On each side of the cartable bed, ditches of more than 1 m have been opened to drain the runoff. on the flat part of the upper plateau where monoculture was installed, which favor erosion. Water laden with red clay runs down the slopes and will end up silting up the rivers or muddying the ducks’ favorite streams.

To ensure the animal’s survival, Previdente and other volunteers travel through rivers in kayaks. in order to locate the loon’s nests. They need to be agile, because the females leave the egg site to feed for a maximum 40 minutes.

It is common to have eight eggs in the nest. Four are then removed and taken by car by veterinarian Alexandre Resende to the Zoopark of Itatiba (SP), at 1.95 km away, where they are hatched. Half a hundred chicks have already been obtained in captivity, and the plan is to reintroduce them to the natural environment.

Most species of the genus Mergus

are sea ducks living in estuaries, where they dive to fish. Only M. octosetaceus entered a continent and adapted to the transparent waters of the interior of South America.

The South American Brazilian Merganser disappeared from the Paraná River basin . The tiny population that survives in Tocantins and São Francisco is among the ten most endangered water birds in the world. He received the title of ambassador of the waters, but it is necessary that they remain clean so that he can represent them.

Many tourists who go to Chapada dos Veadeiros have three things in mind: bathe in crystal-clear waterfalls, immerse yourself in the mystic-vegetarian atmosphere of Alto Paraíso and take pictures in the Maytreya Garden, with the iconic Baleia Hill in the background.

Maytreya is the name of the new Buddha, a remnant of a religion that emerged in Alto Paraíso that believed in a gigantic crystal under the Edenic landscape of the Chapada dos Veadeiros National Park. Nothing Zen, however, is the warning sign on the side of the road: fine of R$ a thousand for those who go over or cut the barbed wire.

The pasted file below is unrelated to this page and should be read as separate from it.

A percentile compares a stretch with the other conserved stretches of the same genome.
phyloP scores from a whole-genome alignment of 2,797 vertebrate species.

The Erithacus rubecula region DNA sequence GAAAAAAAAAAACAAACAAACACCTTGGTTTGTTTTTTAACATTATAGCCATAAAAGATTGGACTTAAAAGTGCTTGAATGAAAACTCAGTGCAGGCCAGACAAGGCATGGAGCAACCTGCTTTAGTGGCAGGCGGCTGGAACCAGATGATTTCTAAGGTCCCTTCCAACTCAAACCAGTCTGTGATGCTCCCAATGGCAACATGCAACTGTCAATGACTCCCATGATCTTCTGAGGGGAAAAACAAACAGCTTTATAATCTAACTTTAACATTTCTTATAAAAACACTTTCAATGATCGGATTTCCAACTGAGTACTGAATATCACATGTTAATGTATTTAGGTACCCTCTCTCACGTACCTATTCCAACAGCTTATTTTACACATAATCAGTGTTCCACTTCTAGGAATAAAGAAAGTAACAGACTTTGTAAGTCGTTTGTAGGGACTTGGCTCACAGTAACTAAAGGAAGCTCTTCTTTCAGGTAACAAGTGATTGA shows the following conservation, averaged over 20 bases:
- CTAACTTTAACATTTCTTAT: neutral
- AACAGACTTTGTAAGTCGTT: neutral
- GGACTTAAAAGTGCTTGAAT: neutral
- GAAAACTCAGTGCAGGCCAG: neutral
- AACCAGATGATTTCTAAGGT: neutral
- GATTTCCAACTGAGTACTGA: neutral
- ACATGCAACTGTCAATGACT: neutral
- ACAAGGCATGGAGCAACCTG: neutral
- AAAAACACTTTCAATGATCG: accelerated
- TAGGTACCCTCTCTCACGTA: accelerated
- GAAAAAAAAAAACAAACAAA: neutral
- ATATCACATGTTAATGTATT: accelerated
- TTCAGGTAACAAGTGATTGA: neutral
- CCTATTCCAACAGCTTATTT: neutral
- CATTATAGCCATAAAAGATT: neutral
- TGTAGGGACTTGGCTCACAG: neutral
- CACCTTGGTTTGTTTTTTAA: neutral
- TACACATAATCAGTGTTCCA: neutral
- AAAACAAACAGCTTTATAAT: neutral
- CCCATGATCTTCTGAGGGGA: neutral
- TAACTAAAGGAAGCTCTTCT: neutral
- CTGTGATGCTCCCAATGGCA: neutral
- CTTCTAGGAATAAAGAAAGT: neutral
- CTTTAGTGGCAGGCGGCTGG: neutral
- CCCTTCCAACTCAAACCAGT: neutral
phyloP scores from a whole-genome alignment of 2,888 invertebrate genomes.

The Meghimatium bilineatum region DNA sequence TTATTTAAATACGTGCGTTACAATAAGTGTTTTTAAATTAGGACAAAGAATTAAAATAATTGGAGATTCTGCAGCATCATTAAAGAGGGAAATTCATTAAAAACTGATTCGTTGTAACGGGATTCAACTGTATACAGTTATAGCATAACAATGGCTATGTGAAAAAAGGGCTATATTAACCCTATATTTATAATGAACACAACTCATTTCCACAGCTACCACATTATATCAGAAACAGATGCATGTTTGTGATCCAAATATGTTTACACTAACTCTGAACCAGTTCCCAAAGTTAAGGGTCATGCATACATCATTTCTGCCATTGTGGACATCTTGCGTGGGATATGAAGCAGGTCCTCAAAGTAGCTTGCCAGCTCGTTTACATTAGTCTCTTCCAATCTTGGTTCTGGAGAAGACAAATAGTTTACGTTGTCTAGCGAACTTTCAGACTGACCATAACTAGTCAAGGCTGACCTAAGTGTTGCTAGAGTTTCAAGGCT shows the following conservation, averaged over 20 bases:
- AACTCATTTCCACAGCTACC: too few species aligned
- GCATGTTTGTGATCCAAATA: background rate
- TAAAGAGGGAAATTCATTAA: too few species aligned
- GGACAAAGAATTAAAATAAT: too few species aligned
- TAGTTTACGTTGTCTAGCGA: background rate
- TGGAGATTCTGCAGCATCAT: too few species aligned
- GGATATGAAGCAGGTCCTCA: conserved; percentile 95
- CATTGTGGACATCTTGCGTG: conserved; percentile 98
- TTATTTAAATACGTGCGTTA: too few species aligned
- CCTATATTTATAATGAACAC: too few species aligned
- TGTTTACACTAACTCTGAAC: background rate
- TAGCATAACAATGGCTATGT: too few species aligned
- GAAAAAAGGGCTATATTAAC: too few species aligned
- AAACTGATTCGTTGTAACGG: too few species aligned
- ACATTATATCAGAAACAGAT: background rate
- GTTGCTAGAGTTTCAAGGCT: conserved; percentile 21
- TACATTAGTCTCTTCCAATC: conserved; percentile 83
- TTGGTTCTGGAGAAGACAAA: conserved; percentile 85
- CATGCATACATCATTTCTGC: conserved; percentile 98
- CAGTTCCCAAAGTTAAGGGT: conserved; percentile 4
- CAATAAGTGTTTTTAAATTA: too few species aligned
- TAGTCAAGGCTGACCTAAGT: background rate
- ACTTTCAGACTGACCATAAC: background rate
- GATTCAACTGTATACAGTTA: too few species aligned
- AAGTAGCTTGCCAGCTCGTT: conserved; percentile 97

Nothing stops visitors, says Bárbara Silva Pachêco, from the restoration company Verdenovo and member of the Cerrado Seeds Network: “Jump e they break the fence to take photos similar to those of the Insta. They trample the wet field, disrupting the soil. It’s no use planting anything there, you have to work with communication.”

The effort to restore the natural vegetation of the chapada depends on the surveillance of the local population and the awareness of visitors and farmers. Pachêco says that she has already been questioned by residents of the region, who stop their car and go check out what researchers and environmentalists are doing in restricted areas of the park.

The work of the Network, which received US$ for this 240 thousand (BRL 1.6 million today) from CEPF in the period 2019-15, has something similar to wiping ice. In partnership with the Cerrado de Pé Association, it must close 2020 with tons of collected seeds, enough to start the restoration of up to 150 hectares (1.5 km 2).

In a single operation in March, the state government fined BRL 1.2 million for the deforestation of 136 hectares on a plot outside the park, in the Pouso Alto Environmental Protection Area.

The national park has 213 thousand hectares (2.400 km2 , more than one and a half times the area of ​​the municipality of São Paulo) and faces the greed of agribusiness. Federal Deputy Delegate Waldir (PSL-GO) presented a bill in the Chamber to annul the expansion made in 2009 and return to 64 thousand hectares.

“Although the Park contributes to environmental preservation, it is noteworthy that the unreasonable increase in its size harms farmers in the region,” said the congressman in the justification for the PL. He just didn’t mention that, when it was created in 947, the then Tocantins National Park had 625 thousand hectares and, before being expanded, it had already suffered two amputations.

The park is one of the largest preserved areas of the cerrado. It shows all the physiognomies of the biome, from clear fields (predominance of grasses) and dirty fields (grass, shrubs and trees) to the closed forest of the cerradão.